Heavy Metal is a marvellous thing, and many credit it’s invention to Tony Iommi and Black Sabbath many decades ago. There is a little bit of Sabbath in every rock and metal act of today, even if it’s only in spirit. Sweden‘s The Graviators however, are not shy about showing their love for Black Sabbath. Their whole sound is built around the feeling and vibe of the 70’s and the great heavy bands that emerged during that decade. Of course, they are not the first band to have one foot firmly planted in the seventies, and with the greatest respect, they are probably not the best of the current crop. Bands like Electric Wizard and Witchsorrow are currently peddling doom of the finest calibre in our underground metal scene, where bands like Rival Sons and Orchid recreate the hard rock side of things with great success.
However, there is the old stance of “if it ain’t broke, then don’t try and fix it”; which is why bands like The Graviators will always be welcomed along with open arms.
The album cover sets out what this band are about perfectly with a typical space/stoner peice of artwork. There’s a pentagram, horned creatures and women, wispy ghost like figures all set on an extraterrestrial landscape. Quite cool really, looks free from any CGI and is defintley in keeping with the rock worlds love of imagry and album covers.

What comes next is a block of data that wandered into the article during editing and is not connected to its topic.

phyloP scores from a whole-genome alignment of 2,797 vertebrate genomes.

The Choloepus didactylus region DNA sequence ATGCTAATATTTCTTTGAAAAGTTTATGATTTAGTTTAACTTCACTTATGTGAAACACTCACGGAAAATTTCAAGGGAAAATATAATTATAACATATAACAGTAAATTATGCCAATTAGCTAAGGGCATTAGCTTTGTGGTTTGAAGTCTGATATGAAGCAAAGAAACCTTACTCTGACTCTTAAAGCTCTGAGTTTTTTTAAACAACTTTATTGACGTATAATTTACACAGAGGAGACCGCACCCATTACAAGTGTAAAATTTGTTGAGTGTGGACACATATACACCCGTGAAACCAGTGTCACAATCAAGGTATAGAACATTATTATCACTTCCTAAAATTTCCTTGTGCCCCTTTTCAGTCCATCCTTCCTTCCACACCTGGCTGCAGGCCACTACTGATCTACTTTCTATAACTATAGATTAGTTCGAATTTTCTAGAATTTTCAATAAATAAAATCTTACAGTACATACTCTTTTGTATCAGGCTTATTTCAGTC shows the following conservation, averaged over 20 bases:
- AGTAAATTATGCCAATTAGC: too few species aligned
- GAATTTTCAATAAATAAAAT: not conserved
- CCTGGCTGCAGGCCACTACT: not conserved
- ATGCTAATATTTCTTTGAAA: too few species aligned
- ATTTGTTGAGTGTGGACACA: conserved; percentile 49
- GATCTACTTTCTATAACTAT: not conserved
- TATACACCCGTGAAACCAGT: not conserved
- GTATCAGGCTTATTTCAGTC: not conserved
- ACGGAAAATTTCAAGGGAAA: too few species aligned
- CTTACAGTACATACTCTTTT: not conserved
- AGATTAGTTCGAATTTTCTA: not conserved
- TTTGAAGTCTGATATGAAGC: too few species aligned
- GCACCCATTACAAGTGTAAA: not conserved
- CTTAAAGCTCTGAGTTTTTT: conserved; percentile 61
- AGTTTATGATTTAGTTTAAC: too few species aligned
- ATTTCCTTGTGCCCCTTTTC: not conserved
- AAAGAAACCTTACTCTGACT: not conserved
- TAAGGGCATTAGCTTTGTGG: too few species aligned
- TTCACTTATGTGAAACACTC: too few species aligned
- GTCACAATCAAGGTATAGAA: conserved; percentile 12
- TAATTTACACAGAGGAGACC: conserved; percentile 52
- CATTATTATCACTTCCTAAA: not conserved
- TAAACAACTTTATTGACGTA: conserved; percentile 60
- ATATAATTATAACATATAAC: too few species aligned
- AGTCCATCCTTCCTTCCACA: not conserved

The Graviators have an authentic 70’s sounds thanks to the production. There’s a fair amount of fuzz which is vital to any stoner band, and this even gives a promo MP3 a bit of a warm feeling. Then there is the music itself of course. The rhythm section swirls around itself beautifully, rather than the bass and drums replicating each other, allowing a real space rock atmosphere to develop. Vocally, well there’s the obvious slighlty demented influence of Mr Osbourne. It’s uptempo Ozzman though, think ‘Never Say Die’ rather than ‘Iron Man‘, and generally just a good classic rock voice.
Songs like ‘Forlorn’, ‘Evil Deeds‘ and in particular ‘A Different Moon‘ most certainly hark back to Sabbath. There are other influences on display though. ‘Presence’ has a particulalry spacey theme running through it that almost gets proggy at times, and the songs are all very well constructed with some great air guitar-inducing solos throughout. The album just flows like a dream for 45 minutes towards the final heaviest track:’The Infidel’.
‘Evil Deeds‘ was never supposed to break into any new territory. If every band tried to do something new with every record, Heavy Metal would lose it’s identity within months. The fact that Heavy Metal is still around and still as healthy as ever is thanks to bands like The Graviators. This album is a great addition to the ever growing legacy of great downtuned guitar bands everywhere,
‘Evil Deeds’ is out 03-09-2012 on Napalm Records.